My New Job at Autodesk

Slide courtesy of Anthony Ruto.
OCTO = Office of the CTO. PDG = Product Development Group. UX = User eXperience. BRE = Brand, Reputation, & Education. ISM = Industry Strategy & Marketing.

Today I start a new job at Autodesk. Though I have been associated with Autodesk Labs for the last 10 years, as a software development manager and as a program manager, my new focus is on Autodesk Forge.For the uninitiated, Forge is:

For the uninitiated, Forge is:

  • Application Program Interfaces (APIs) that we use to develop our cloud solutions.
  • a community of developers who use these APIs to extend our cloud solutions to provide even more value to our customers.
  • a fund where we make grants to developers who are helping to improve the overall cloud-based ecosystem.

Although Forge is intended for external developers, we can use it internally too. That's where I come in. My job will be to help our researchers convert their research into technology that can be included in our professional services. Our strategy for doing so is to take the research and use the Forge platform to get it to the appropriate technology readiness level.

  • TRL 1

    Basic principles observed and reported: Transition from scientific research to applied research. Essential characteristics and behaviors of systems and architectures. Descriptive tools are mathematical formulations or algorithms.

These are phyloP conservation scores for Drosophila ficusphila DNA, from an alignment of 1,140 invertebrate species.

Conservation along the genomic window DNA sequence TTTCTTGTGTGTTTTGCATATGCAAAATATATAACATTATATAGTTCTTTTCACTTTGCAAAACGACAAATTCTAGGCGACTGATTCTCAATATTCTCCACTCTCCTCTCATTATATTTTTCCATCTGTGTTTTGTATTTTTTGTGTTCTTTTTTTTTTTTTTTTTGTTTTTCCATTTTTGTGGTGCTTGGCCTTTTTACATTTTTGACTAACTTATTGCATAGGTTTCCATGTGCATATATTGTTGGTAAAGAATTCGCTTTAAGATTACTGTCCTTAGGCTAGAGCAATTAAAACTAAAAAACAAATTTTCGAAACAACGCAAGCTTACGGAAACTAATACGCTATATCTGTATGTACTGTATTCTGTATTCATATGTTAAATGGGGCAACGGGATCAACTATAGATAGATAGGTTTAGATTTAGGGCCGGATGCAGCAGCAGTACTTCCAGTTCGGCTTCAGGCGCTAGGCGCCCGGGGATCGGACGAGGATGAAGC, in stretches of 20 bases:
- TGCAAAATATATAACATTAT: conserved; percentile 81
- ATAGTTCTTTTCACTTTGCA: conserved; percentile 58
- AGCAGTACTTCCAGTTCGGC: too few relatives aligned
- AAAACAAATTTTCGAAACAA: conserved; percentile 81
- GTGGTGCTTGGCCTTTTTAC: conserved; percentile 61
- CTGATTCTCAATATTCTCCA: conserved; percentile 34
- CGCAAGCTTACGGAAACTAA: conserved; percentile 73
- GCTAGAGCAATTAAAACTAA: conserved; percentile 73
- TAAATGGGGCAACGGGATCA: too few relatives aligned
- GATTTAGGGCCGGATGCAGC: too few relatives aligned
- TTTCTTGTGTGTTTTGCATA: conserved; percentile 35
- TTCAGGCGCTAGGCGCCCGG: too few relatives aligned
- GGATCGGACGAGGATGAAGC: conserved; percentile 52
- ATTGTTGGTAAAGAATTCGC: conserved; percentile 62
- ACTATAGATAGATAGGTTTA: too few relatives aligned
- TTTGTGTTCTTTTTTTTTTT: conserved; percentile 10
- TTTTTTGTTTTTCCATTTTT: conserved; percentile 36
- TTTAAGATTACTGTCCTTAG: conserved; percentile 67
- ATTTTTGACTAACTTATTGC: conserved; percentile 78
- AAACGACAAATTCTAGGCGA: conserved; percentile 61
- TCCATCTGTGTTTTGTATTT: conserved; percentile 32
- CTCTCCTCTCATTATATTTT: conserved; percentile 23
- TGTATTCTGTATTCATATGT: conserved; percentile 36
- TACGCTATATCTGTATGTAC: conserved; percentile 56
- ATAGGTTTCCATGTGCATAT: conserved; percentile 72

• TRL 2

    Technology concept and/or application formulated: Applied research. Theory and scientific principles are focused on specific application area to define the concept. Characteristics of the application are described. Analytical tools are developed for simulation or analysis of the application.

  • TRL 3

    Analytical and experimental critical function and/or characteristic proof-of-concept: Proof of concept validation. Active Research and Development (R&D) is initiated with analytical and laboratory studies. Demonstration of technical feasibility using breadboard or brass board implementations that are exercised with representative data.